Designed to overcome influenza B mismatch, new quadrivalent influenza vaccines (QIVs) contain one additional B strain compared with trivalent influenza vaccines (TIVs).
To examine the expected public health impact, budget impact, and incremental cost-effectiveness of QIV versus TIV in the United States.
A dynamic transmission model was used to predict the annual incidence of influenza over the 20-year-period of 2014 to 2034 under either a TIV program or a QIV program. A decision tree model was interfaced with the transmission model to estimate the public health impact and the cost-effectiveness of replacing TIV with QIV from a societal perspective. Our models were informed by published data from the United States on influenza complication probabilities and relevant costs. The incremental vaccine price of QIV as compared with that of TIV was set at US $5.40 per dose.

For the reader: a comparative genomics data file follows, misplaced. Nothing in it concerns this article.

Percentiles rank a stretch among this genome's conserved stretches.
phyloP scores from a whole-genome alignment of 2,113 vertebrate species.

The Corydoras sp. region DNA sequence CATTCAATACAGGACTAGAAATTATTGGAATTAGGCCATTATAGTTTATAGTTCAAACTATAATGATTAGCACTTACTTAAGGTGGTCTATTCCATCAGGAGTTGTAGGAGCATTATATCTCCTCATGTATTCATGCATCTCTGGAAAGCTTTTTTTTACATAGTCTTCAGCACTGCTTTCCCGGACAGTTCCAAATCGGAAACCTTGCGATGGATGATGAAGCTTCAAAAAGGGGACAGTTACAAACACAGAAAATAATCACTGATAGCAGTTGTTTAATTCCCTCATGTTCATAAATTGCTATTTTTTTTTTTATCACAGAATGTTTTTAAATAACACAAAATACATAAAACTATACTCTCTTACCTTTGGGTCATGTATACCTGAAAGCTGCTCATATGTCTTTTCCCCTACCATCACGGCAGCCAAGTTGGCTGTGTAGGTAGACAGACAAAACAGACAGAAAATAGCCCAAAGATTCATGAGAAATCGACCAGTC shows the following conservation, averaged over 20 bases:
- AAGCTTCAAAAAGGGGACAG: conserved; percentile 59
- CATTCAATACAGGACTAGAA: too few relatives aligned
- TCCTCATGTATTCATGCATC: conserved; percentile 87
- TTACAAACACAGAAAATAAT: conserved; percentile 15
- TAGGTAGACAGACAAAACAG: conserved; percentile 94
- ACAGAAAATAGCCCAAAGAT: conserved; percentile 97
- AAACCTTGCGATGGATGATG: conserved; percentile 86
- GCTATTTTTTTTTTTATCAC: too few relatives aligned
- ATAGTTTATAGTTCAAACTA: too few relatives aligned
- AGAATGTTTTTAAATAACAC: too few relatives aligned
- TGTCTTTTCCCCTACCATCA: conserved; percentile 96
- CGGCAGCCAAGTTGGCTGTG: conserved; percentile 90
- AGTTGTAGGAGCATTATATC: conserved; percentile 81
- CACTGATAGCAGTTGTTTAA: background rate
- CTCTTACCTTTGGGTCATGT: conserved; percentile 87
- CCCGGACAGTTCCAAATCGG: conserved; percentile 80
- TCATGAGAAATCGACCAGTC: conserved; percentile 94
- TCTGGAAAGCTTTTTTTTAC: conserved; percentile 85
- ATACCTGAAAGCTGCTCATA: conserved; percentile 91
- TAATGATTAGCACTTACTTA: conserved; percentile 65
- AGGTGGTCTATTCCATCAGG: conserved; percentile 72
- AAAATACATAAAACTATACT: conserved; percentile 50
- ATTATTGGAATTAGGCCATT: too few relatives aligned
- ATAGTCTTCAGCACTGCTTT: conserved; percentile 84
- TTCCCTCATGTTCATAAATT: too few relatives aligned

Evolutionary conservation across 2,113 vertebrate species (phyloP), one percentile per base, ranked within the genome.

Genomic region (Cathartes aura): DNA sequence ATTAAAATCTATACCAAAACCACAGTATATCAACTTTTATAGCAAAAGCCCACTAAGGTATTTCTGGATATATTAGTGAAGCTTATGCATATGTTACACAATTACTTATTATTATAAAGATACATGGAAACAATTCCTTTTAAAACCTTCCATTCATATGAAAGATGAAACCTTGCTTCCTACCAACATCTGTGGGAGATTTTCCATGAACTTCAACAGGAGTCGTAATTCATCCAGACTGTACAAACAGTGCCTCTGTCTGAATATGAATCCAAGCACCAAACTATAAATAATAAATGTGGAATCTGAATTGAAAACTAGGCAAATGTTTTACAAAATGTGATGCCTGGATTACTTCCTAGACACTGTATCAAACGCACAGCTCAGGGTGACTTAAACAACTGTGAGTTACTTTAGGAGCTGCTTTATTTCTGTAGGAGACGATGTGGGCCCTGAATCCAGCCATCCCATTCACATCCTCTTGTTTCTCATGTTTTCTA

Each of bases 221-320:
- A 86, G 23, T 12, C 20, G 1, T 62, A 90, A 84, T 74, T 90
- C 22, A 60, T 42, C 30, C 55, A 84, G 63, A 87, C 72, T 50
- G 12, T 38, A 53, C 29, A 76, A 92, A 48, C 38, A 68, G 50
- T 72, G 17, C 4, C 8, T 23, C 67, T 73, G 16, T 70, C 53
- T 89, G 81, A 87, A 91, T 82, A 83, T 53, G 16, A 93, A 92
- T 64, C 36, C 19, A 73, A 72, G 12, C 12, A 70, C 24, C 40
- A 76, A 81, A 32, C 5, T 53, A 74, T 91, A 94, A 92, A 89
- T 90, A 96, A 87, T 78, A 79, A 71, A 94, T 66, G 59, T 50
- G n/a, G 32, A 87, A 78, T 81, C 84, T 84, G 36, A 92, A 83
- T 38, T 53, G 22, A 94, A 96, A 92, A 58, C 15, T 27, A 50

Over the next 20 years, replacing TIV with QIV may reduce the number of influenza B cases by 27.2% (16.0 million cases), resulting in the prevention of 137,600 hospitalizations and 16,100 deaths and a gain of 212,000 quality-adjusted life-years (QALYs). The net societal budget impact would be US $5.8 billion and the incremental cost-effectiveness ratio US $27,411/QALY gained. In the probabilistic sensitivity analysis, 100% and 96.5% of the simulations fell below US $100,000/QALY and US $50,000/QALY, respectively.
Introducing QIV into the US immunization program may prevent a substantial number of hospitalizations and deaths. QIV is also expected to be a cost-effective alternative option to TIV.
Pieter T. de Boer Pascal Crépey Richard J. Pitman Bérengère Macabeo Ayman Chit Maarten J. Postma